I’ve mentioned before that New York Times editorials often read like college newspaper editorials aged a few years. Last Friday’s NYT editorial was no exception. Entitled, “The War on Women” (hyperbolize much?), it opens like this:
Republicans in the House of Representatives are mounting an assault on women’s health and freedom that would deny millions of women access to affordable contraception and life-saving cancer screenings and cut nutritional support for millions of newborn babies in struggling families. And this is just the beginning.
Yikes. Tell us how you really feel.
Listen, I have about a million bones to pick with Republicans, whom I disagree with about as much as I do with Democrats. But the “Republicans are evil and want to kill women/babies/minorities/unions/you/me/etc” schtick gets old after about the billionth time. Even if I might agree with your ultimate point, I don’t care to listen to the same stuff over and over again.
Anyway, I mention this only to highlight this portion of the editorial, which apparently identifies the Republicans attempt to “cut nutritional support for millions of newborn babies in struggling families”:
Beyond the familiar terrain of abortion or even contraception, House Republicans would inflict harm on low-income women trying to have children or who are already mothers.
Their continuing resolution would cut by 10 percent the Special Supplemental Nutrition Program for Women, Infants and Children, better known as WIC, which serves 9.6 million low-income women, new mothers, and infants each month, and has been linked in studies to higher birth weight and lower infant mortality.
They don’t even throw some buffer in there between the House Republicans and low-income women. I read this and I envision John Boehner actually punching a pregnant woman, which is impossible because John Boehner is more hormonal than pregnant women.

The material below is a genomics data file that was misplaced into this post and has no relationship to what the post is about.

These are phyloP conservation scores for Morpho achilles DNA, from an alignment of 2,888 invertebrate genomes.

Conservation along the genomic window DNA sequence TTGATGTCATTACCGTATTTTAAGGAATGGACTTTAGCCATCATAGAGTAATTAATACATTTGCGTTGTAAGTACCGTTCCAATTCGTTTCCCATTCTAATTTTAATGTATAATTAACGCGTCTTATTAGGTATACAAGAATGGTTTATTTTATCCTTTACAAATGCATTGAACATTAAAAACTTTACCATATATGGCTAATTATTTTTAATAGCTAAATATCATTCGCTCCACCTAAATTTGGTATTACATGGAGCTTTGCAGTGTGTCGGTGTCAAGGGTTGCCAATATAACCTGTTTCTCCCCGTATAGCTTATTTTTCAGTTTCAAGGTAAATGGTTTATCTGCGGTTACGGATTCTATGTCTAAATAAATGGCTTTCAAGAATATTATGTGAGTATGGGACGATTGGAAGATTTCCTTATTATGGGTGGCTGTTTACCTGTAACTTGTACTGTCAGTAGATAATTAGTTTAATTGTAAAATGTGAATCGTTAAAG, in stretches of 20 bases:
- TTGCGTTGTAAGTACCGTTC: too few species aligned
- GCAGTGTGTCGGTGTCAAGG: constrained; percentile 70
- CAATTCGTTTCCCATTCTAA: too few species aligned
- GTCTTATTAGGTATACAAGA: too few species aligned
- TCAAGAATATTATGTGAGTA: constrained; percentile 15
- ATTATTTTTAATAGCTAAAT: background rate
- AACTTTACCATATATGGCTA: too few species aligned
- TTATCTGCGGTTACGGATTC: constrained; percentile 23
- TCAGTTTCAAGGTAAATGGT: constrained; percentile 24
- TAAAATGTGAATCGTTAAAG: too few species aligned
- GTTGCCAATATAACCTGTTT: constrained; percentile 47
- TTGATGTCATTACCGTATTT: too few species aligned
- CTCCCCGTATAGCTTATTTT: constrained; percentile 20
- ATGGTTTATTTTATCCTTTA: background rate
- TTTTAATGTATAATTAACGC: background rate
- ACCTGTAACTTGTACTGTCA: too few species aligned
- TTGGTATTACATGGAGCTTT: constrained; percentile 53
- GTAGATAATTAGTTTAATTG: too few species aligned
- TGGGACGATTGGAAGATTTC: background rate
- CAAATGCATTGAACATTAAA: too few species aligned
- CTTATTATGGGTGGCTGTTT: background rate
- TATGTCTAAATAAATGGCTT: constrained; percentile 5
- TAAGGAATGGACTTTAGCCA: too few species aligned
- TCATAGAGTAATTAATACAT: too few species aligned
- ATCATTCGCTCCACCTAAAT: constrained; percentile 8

Anyway, the message is clear: Republicans want to “inflict harm” on women (as part of their “War on Women”) and babies by cutting (by 10% - essentially back to 2008 levels) WIC. Which sounds horrible. But sounds slightly less horrible when you actually get into the details of WIC beyond two paragraphs in a hysterical editorial based on the premise that one of the two major political parties is waging a “war” on one of the two major sexes in the country.
For example, from Katherine Mangu-Ward over at Reason:
Seriously? The only cheeses allowed: American, Cheddar, Monterey Jack, Mozzarella, and Swiss? And the only permissible low-fat cheese is Kraft brand only? (Yeah, I bet no lobbying dollar changed hands on that one.) Dried peas, not fresh? White eggs, not brown? Pineapple juice is in, cranberry is out? Why?! It's safe to assume that in most cases very, very poor mothers aren't going to blow all the cash on brie. (And if they do, well, maybe they had a good reason that week.)
This locked down, scientifically-outdated list is exactly the reason to be skeptical of even clean-sounding government aid programs.
And Megan McCardle in 2008:
But I hope we can all agree that it's time for WIC to take the long walk behind the barn. The goal of the program is laudable, and even (gasp!) something I think we should be spending government money on: making sure that poor, er, proto-babies get adequate prenatal nutrition. But as it has been implemented, the thing is a massive handout to dairy farmers.
And Laura McKenna, a former political science professor who was on WIC as a grad student:
Now for the weird part. You can't redeem your voucher for formula and walk out of the supermarket. You had to buy everything, the cheese and the juice and the milk, whether you wanted it or not. Most annoyingly, they required you to purchase vast quantities of milk. Like two or three gallons per week. Far more than an average person could consume. We had to give away some of the milk to neighbors so it wouldn't go bad.